Jerry Brown: From Governor ‘Moonbeam’ to the ‘Adult in the Room’ In 1975, Jerry Brown’s first year in office as the Governor of California, ABC News reported that many Californians didn’t know what to make of the state’s youngest-ever governor. Forty-one years later, as the state’s oldest-ever governor, that may still be the case. Since Brown’s return to the top job in California politics, his budgets have been fiscally conservative, even austere. That’s surprised and angered some liberals in the party, but not those who remember the governor’s first run in office.
The Accidental Popularity of the American Independent Party In 1964, Governor George Wallace ran for president as a Democrat. He planned to run again in 1968, but Democrats rejected his segregationist platform; and so a new, ultra-conservative party was created in California to put him on the ballot. It was called the American Independent Party and it still exists. In fact, it boasts more registered voters than all the other small parties combined. The problem is, according to an investigation carried out by the LA Times , most of its members joined the American Independent Party by mistake.
If You Raise It, What Will Happen? Governor Jerry Brown is expected to sign an increase in the California minimum wage on Monday here in LA, just days after the Assembly and House both approved a proposal to raise that wage to $15 by the year 2022. Once he puts his John Hancock on that bill, it’ll the highest statewide minimum wage in the nation. Cities – including Los Angeles, Seattle, and DC – have raised their minimum wages too…
State of the State Since Gov. Jerry Brown took office, he’s been focused on fiscal discipline And that continues to be the name of the game, though the state has seen revenue of $6 billion above expectations. But the state also has some liabilities to pay off – almost $220 billion of it in retirement and pensions. And Brown did say that one thing the state has to spend money on is infrastructure. Joining us to give perspective on the state of the state is John Myers.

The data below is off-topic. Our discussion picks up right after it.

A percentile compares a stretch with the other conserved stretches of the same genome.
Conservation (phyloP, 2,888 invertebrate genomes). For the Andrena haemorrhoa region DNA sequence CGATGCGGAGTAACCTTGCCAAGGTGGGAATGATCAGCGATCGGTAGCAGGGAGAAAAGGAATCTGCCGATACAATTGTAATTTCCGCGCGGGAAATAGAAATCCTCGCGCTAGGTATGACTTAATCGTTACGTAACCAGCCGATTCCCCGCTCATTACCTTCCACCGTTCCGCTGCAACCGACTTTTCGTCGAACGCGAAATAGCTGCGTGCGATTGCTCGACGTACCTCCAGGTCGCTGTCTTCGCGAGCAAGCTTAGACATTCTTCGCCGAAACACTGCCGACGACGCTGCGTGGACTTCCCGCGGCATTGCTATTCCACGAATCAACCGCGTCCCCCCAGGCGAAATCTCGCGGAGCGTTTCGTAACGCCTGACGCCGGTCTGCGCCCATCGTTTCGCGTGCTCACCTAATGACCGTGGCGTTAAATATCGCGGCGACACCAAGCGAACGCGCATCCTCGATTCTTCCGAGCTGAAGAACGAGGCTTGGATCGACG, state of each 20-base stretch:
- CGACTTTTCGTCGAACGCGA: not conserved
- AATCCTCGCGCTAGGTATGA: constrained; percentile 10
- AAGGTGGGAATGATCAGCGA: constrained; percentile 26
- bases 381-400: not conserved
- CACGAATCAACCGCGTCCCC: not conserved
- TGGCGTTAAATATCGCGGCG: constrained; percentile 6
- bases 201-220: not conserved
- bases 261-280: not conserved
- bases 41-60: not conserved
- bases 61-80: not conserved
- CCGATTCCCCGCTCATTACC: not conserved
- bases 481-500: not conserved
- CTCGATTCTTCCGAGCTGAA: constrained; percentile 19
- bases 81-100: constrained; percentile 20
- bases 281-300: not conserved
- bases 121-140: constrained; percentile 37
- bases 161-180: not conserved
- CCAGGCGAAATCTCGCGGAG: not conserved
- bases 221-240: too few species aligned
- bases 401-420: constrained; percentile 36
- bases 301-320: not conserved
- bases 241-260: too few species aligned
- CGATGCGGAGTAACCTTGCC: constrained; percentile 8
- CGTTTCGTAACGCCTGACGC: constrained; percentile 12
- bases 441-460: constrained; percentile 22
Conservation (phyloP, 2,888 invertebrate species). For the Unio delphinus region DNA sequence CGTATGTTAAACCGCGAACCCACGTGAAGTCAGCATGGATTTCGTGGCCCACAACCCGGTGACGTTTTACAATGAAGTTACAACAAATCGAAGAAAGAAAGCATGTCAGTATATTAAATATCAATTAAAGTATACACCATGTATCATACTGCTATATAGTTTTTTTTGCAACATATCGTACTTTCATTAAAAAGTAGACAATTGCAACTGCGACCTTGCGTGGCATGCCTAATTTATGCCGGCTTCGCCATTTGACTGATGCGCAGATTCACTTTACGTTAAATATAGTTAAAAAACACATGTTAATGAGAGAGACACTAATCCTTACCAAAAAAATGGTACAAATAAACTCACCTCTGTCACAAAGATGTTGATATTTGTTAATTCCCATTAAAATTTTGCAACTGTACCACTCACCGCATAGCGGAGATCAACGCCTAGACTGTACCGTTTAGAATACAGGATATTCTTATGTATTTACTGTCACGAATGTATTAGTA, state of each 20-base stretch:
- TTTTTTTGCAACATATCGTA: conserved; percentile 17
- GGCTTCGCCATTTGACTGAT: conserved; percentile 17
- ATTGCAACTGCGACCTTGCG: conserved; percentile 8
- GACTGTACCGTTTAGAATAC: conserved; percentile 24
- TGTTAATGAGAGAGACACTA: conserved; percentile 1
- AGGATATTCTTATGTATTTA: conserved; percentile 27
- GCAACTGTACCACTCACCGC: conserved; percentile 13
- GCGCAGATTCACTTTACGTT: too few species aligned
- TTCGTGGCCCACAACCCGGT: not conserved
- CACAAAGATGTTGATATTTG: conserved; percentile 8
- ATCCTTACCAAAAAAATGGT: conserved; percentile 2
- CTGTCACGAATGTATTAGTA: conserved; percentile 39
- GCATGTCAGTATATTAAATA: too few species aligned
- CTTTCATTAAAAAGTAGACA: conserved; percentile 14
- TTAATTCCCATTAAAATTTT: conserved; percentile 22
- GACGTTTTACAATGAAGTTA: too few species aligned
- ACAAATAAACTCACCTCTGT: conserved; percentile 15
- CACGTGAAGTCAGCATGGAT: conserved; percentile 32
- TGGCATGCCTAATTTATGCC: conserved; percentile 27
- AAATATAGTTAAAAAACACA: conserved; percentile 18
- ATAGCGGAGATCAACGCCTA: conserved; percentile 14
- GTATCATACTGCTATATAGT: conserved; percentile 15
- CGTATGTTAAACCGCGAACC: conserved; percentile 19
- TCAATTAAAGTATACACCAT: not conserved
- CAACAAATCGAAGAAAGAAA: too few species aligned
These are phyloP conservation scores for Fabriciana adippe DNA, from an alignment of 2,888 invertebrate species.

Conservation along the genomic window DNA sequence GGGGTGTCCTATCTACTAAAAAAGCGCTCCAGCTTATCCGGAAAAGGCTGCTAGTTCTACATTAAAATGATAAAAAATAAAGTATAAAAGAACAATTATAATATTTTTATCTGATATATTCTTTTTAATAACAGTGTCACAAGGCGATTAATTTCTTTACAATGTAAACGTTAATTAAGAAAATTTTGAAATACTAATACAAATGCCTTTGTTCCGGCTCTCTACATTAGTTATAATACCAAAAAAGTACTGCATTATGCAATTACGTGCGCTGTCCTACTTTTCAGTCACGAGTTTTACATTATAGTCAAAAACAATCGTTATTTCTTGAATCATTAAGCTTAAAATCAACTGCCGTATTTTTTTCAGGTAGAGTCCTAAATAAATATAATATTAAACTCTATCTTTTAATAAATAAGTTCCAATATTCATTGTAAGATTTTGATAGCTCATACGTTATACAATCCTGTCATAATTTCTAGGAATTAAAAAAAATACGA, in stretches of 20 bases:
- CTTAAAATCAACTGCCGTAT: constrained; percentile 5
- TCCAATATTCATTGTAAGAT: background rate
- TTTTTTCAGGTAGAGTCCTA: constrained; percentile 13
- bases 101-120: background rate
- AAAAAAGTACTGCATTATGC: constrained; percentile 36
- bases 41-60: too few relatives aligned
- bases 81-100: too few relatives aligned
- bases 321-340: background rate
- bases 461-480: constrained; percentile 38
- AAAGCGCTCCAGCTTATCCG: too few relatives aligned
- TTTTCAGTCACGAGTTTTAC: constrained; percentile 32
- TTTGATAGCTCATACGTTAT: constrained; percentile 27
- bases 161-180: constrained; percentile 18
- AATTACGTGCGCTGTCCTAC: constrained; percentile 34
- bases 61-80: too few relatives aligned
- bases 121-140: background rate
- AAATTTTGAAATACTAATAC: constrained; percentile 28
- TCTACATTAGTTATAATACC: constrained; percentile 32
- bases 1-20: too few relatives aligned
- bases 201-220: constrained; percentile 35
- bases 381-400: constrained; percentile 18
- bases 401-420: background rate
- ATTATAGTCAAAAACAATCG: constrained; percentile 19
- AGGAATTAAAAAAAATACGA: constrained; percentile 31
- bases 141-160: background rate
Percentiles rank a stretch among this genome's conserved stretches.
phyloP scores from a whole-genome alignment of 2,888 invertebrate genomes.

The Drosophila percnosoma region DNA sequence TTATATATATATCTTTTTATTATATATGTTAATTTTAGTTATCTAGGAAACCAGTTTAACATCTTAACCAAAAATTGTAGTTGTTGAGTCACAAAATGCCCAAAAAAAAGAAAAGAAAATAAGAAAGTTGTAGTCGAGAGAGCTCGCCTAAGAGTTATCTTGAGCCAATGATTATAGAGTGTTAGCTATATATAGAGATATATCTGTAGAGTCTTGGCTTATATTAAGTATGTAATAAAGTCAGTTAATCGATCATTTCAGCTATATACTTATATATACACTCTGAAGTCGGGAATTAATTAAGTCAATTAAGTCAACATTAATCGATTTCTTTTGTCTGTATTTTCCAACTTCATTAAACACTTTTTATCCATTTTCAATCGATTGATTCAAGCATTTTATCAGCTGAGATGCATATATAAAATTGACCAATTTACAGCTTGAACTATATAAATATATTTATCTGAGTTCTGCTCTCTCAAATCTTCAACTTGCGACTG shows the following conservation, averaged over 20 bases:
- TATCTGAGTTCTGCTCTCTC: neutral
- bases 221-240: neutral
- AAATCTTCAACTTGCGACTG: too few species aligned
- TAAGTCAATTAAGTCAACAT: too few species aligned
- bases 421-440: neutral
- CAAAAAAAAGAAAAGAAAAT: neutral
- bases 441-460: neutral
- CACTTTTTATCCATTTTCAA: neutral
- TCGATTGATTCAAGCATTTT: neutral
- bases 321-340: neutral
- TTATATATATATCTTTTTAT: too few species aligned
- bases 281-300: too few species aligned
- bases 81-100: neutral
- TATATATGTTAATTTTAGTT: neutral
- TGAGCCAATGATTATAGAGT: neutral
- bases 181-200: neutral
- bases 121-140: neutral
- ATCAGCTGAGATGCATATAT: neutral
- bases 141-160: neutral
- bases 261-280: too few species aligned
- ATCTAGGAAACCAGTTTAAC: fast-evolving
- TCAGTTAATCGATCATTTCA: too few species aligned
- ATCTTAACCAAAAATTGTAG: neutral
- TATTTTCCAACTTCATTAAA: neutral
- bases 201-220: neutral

What to Expect from the California Legislature in 2016 It being the the holidays the state legislature is out for recess until next year, when lawmakers and Governor Jerry Brown will take up some major initiatives. We're looking ahead to see what lawmakers are planning for the new year, and how the shifting power dynamics in Sacramento will play out in those debates. John Myers is the Sacramento bureau chief for the Los Angeles Times.
In Sacramento, Saving the Biggest for Last With the state legislature's current session is scheduled to end tomorrow, it's time to invoke a long-standing maxim: "the hardest, most controversial proposals are almost always left until the very end." That's according to John Myers, who reports from Sacramento for KQED , public radio and television in San Francisco.
California's Gone from Bad Times to Good Times… or Has It? State Senators and Assembly members are prepared to pass a budget by midnight tonight. If it gets any later, they won't get paid . But that won't mean the process is over. What's in store for disabled people, the poor and others who suffered from program cuts during the Great Recession?
Dry Land and Deaf Ears We’re well into the fourth year of a severe drought in California. And this week, Governor Jerry Brown and legislative leaders from both parties announced more than $1 billion in emergency aid. But the governor also faced question after question over whether the State Water Resources Control Board's new conservation actions are enough.
Accusations of lying fly between James Comey and White House During his testimony Thursday, former FBI Director James Comey accused President Trump and other White House officials of lying when they said the FBI was in disarray and its staff had lost confidence in him. President Trump’s lawyer said Comey was wrong -- that the president never asked for his loyalty, and never asked him to back off the investigation into former NSA director Michael Flynn.
Industry insights and lessons learned from memorable guests We have interesting guests on The Business, and sometimes our conversations are too long to fit into one show. This week we give you stories that were too good to leave on the cutting room floor, including some sharp insights on making it in the industry from David Mandel, David Simon, Shawn Levy and Matt Reeves.